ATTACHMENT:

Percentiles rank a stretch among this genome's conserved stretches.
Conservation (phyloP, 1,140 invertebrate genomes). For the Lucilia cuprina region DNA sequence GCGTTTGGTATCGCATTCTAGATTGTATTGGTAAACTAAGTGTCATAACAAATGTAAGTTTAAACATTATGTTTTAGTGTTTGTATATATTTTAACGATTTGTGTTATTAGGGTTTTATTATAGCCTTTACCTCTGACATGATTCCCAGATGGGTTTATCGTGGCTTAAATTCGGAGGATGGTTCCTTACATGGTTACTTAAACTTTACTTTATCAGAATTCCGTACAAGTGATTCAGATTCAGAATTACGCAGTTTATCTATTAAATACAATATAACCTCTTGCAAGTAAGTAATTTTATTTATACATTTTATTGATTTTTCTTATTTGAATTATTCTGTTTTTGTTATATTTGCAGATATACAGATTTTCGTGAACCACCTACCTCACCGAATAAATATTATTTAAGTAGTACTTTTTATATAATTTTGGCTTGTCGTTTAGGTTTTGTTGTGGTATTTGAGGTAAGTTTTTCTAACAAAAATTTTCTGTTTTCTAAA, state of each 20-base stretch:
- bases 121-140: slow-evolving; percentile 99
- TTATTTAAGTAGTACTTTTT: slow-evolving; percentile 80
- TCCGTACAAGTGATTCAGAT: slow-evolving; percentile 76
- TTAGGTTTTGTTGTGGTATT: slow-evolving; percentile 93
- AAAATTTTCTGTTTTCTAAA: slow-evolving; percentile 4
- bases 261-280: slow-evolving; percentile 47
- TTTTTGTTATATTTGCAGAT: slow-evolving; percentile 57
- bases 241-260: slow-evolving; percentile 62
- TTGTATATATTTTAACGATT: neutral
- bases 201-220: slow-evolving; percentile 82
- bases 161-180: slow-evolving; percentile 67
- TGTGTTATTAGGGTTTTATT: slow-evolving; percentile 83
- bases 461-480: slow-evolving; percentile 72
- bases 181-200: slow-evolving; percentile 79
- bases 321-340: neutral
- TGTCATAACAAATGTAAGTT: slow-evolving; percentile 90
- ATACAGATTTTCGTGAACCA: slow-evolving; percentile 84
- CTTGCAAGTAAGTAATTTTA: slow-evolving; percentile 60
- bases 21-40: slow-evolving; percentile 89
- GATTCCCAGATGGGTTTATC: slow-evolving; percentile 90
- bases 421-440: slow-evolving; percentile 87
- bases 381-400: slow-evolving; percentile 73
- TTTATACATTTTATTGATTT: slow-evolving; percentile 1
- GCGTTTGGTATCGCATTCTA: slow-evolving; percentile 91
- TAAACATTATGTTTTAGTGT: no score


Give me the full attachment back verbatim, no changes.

Percentiles rank a stretch among this genome's conserved stretches.
Conservation (phyloP, 1,140 invertebrate genomes). For the Lucilia cuprina region DNA sequence GCGTTTGGTATCGCATTCTAGATTGTATTGGTAAACTAAGTGTCATAACAAATGTAAGTTTAAACATTATGTTTTAGTGTTTGTATATATTTTAACGATTTGTGTTATTAGGGTTTTATTATAGCCTTTACCTCTGACATGATTCCCAGATGGGTTTATCGTGGCTTAAATTCGGAGGATGGTTCCTTACATGGTTACTTAAACTTTACTTTATCAGAATTCCGTACAAGTGATTCAGATTCAGAATTACGCAGTTTATCTATTAAATACAATATAACCTCTTGCAAGTAAGTAATTTTATTTATACATTTTATTGATTTTTCTTATTTGAATTATTCTGTTTTTGTTATATTTGCAGATATACAGATTTTCGTGAACCACCTACCTCACCGAATAAATATTATTTAAGTAGTACTTTTTATATAATTTTGGCTTGTCGTTTAGGTTTTGTTGTGGTATTTGAGGTAAGTTTTTCTAACAAAAATTTTCTGTTTTCTAAA, state of each 20-base stretch:
- bases 121-140: slow-evolving; percentile 99
- TTATTTAAGTAGTACTTTTT: slow-evolving; percentile 80
- TCCGTACAAGTGATTCAGAT: slow-evolving; percentile 76
- TTAGGTTTTGTTGTGGTATT: slow-evolving; percentile 93
- AAAATTTTCTGTTTTCTAAA: slow-evolving; percentile 4
- bases 261-280: slow-evolving; percentile 47
- TTTTTGTTATATTTGCAGAT: slow-evolving; percentile 57
- bases 241-260: slow-evolving; percentile 62
- TTGTATATATTTTAACGATT: neutral
- bases 201-220: slow-evolving; percentile 82
- bases 161-180: slow-evolving; percentile 67
- TGTGTTATTAGGGTTTTATT: slow-evolving; percentile 83
- bases 461-480: slow-evolving; percentile 72
- bases 181-200: slow-evolving; percentile 79
- bases 321-340: neutral
- TGTCATAACAAATGTAAGTT: slow-evolving; percentile 90
- ATACAGATTTTCGTGAACCA: slow-evolving; percentile 84
- CTTGCAAGTAAGTAATTTTA: slow-evolving; percentile 60
- bases 21-40: slow-evolving; percentile 89
- GATTCCCAGATGGGTTTATC: slow-evolving; percentile 90
- bases 421-440: slow-evolving; percentile 87
- bases 381-400: slow-evolving; percentile 73
- TTTATACATTTTATTGATTT: slow-evolving; percentile 1
- GCGTTTGGTATCGCATTCTA: slow-evolving; percentile 91
- TAAACATTATGTTTTAGTGT: no score